Reserve methodologies of Credit Unions and other lenders vary based on sophistication, geo-economic environment, loan products and management of related risk characteristics. No matter the factors varying these institutions, key reserve procedures should include - the ability to evaluate loan risk regularly, a process for individual loans to be called out, access to current data and valuations, and the ability to identify areas of concentration by multiple attributes.
Risk managers agree that merely identifying risk is not enough. Flagging risk as an isolated exercise when credit scores or payment strings are updated is reactionary and can be too little, too late. It does not give the institution an opportunity to prepare and make adjustments, nor does it empower the institution to help the borrower. Isolated risk attributes do not indicate the existence of probable risk as compared to an expected loss approach which accounts for sensitivity to change and potential movement of the risk attributes.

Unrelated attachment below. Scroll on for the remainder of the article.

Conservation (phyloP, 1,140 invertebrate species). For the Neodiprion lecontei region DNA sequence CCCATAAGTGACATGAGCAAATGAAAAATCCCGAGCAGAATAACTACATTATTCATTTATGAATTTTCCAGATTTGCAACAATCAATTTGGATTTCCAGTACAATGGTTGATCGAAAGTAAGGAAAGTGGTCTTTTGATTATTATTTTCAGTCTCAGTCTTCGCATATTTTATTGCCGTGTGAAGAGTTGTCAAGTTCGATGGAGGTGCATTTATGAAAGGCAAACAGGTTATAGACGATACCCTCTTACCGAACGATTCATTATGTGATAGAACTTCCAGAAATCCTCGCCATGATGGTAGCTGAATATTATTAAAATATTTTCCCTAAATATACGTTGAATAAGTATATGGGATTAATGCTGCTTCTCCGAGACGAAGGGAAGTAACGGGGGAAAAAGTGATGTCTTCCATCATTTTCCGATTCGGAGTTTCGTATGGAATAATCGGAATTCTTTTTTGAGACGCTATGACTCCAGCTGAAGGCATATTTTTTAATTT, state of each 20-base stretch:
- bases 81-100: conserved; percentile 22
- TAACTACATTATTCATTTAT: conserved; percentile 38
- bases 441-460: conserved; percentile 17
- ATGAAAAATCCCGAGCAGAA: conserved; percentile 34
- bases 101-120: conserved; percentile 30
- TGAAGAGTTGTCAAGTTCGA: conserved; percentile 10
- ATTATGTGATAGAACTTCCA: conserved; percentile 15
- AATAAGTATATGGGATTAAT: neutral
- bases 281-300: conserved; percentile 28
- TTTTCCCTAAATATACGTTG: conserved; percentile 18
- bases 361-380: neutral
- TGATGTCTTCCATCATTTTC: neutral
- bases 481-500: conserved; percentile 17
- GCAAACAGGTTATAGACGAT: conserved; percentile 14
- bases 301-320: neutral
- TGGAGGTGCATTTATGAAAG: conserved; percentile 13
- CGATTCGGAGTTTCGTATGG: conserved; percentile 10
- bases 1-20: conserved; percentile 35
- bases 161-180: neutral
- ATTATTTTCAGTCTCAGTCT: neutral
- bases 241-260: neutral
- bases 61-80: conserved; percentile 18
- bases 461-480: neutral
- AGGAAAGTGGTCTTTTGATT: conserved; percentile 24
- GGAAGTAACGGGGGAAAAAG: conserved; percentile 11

The goal for most lenders is to employ a more proactive approach to calculate loan risk. Getting to the next level with a forward-looking methodology enables portfolio managers to quantify risk with probability of default (PD) and loss given default (LGD) at the loan level. This opportunity to stay ahead becomes more attractive as the expected loss information is used as a by-product to help with pricing, new campaigns and member loyalty.
The understanding and testing for changes, movement and sensitivity in risk characteristics proves insightful to estimating future loan performance. Quantifying risk at the loan level is actionable, more meaningful and can be applied to Loan Loss Reserves in anticipation of CECL as well as other areas of lending.